The Evolution of PurpleFox
The Original Strain
First reported in March 2018, PurpleFox was identified to be a trojan that drops itself onto Windows machines using an MSI installation package that alters registry values to replace a legitimate Windows system file . The initial stage of infection relied on the third-party toolkit RIG Exploit Kit (EK). RIG EK is hosted on compromised or malicious websites and is dropped onto the unsuspecting system when they visit browse that site. The built-in Windows installer (MSIEXEC) is leveraged to run the installation package retrieved from the website. This, in turn, drops two files into the Windows directory – namely a malicious dynamic-link library (DLL) that acts as a loader, and the payload of the malware. After infection, PurpleFox is often used to retrieve and deploy other types of malware.
Since its initial discovery, PurpleFox has also been observed leveraging PowerShell to enable fileless infection and additional privilege escalation vulnerabilities to increase the likelihood of successful infection . The PowerShell script had also been reported to be masquerading as a .jpg image file. PowerSploit modules are utilized to gain elevated privileges if the current user lacks administrator privileges. Once obtained, the script proceeds to retrieve and execute a malicious MSI package, also masquerading as an image file. As of 2020, PurpleFox no longer relied on the RIG EK for its delivery phase, instead spreading via the exploitation of the SMB protocol . The malware would leverage the compromised systems as hosts for the PurpleFox payloads to facilitate its spread to other systems. This mode of infection can occur without any user action, akin to a worm.
The current iteration of PurpleFox reportedly uses brute-forcing of vulnerable services, such as SMB, to facilitate its spread over the network and escalate privileges. By scanning internet-facing Windows computers, PurpleFox exploits weak passwords for Windows user accounts through SMB, including administrative credentials to facilitate further privilege escalation.
Darktrace detection of PurpleFox
In July 2023, Darktrace observed an example of a PurpleFox infection on the network of a customer in the healthcare sector. This observation was a slightly different method of downloading the PurpleFox payload. An affected device was observed initiating a series of service control requests using DCE-RPC, instructing the device to make connections to a host of servers to download a malicious .PNG file, later confirmed to be the PurpleFox rootkit. The device was then observed carrying out worm-like activity to other external internet-facing servers, as well as scanning related subnets.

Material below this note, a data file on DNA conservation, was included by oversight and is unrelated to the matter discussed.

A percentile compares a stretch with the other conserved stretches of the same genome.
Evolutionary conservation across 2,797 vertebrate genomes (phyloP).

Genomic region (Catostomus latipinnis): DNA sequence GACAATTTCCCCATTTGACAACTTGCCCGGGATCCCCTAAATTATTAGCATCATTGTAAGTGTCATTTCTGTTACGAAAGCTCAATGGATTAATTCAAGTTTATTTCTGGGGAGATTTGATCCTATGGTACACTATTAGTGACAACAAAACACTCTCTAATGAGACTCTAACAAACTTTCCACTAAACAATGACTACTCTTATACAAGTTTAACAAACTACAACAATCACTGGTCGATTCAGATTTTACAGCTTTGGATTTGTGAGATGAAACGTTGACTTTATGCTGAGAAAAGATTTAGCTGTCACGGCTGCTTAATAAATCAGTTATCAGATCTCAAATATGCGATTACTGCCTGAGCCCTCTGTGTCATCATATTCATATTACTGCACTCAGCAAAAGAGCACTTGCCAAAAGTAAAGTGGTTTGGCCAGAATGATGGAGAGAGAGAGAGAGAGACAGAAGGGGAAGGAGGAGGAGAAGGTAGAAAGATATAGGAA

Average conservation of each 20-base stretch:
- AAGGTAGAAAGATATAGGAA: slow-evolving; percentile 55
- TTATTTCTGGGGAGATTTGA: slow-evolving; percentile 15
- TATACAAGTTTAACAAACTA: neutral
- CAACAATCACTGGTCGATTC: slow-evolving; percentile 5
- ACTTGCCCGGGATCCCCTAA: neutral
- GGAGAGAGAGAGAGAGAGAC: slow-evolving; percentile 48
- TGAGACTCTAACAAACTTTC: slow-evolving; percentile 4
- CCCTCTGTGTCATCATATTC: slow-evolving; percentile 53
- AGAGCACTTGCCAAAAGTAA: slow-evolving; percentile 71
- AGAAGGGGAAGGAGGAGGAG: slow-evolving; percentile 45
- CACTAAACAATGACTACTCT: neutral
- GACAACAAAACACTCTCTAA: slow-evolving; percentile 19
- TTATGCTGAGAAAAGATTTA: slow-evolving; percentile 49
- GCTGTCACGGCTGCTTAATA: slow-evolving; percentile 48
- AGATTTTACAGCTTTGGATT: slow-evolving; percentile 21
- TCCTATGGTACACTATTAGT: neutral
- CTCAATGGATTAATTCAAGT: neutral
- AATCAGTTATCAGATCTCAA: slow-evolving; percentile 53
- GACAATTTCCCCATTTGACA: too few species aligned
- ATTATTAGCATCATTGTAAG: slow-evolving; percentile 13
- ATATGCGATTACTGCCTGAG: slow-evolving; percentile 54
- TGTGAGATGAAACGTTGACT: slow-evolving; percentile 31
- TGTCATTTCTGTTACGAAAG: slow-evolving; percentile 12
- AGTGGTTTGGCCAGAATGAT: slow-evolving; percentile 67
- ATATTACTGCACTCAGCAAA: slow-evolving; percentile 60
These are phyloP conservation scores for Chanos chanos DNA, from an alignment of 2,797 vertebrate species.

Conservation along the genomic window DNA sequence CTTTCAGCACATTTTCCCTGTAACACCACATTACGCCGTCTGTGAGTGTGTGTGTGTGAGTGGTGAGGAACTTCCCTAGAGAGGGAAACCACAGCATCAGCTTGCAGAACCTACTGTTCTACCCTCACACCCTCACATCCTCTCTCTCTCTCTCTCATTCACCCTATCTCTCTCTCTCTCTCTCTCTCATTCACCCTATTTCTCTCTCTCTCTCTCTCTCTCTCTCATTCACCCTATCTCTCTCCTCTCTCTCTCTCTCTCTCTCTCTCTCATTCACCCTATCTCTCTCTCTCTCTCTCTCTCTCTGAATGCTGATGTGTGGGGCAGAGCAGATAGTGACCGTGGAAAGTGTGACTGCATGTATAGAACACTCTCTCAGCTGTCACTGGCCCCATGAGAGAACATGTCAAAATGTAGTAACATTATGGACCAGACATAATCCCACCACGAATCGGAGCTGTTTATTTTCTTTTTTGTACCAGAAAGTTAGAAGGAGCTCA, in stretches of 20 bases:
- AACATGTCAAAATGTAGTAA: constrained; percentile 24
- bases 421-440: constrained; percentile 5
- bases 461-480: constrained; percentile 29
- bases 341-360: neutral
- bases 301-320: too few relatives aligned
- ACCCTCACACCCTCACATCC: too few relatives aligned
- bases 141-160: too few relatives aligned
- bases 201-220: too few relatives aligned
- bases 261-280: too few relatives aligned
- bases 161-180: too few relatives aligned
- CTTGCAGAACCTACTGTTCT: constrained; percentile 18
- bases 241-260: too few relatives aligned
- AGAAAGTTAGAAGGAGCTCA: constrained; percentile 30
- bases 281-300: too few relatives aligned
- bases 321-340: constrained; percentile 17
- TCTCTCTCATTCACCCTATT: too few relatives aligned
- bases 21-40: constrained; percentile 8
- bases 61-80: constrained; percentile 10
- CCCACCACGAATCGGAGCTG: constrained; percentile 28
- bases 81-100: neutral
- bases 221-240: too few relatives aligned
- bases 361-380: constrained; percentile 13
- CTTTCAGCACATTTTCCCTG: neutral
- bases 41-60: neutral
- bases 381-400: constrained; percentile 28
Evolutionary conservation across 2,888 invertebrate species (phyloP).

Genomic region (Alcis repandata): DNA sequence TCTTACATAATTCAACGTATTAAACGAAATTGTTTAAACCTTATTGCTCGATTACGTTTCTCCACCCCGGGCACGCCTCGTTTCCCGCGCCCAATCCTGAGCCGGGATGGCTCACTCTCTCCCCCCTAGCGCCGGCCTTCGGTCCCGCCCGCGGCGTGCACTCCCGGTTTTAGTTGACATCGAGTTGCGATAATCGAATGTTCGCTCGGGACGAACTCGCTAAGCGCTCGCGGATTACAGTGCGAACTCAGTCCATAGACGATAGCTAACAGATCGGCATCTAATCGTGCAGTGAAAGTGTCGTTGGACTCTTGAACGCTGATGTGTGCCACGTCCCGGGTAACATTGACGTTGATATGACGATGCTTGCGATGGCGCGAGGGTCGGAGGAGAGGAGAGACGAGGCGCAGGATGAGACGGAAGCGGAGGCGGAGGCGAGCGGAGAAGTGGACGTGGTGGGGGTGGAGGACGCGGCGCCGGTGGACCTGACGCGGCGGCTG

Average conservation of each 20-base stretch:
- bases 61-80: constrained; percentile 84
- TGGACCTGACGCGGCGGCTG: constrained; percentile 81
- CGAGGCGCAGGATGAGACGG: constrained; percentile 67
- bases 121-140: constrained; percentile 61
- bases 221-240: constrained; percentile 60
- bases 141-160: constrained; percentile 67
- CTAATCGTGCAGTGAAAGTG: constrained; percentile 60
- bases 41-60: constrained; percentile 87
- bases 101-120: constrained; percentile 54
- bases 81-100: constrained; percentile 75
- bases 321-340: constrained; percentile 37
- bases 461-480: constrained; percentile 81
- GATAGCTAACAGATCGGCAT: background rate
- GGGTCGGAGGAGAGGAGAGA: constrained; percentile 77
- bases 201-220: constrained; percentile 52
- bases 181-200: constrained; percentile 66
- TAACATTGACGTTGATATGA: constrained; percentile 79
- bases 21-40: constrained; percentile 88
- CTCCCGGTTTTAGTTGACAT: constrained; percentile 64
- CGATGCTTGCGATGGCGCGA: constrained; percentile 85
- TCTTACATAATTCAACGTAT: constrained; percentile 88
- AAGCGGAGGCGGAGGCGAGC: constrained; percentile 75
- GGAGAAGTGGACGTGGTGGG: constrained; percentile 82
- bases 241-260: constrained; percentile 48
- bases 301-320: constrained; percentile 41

Darktrace DETECT™ was able to successfully identify and track this compromise across the cyber kill chain and ensure the customer was able to take swift remedial action to prevent the attack from escalating further.
While the customer in question did have Darktrace RESPOND™, it was configured in human confirmation mode, meaning any mitigative actions had to be manually applied by the customer’s security team. If RESPOND had been enabled in autonomous response mode at the time of the attack, it would have been able to take swift action against the compromise to contain it at the earliest instance.
Initial Scanning over SMB
On July 14, 2023, Darktrace detected the affected device scanning other internal devices on the customer’s network via port 445. The numerous connections were consistent with the aforementioned worm-like activity that has been reported from PurpleFox behavior as it appears to be targeting SMB services looking for open or vulnerable channels to exploit.
This initial scanning activity was detected by Darktrace DETECT, specifically through the model breach ‘Device / Suspicious SMB Scanning Activity’. Darktrace’s Cyber AI Analyst™ then launched an autonomous investigation into these internal connections and tied them into one larger-scale network reconnaissance incident, rather than a series of isolated connections.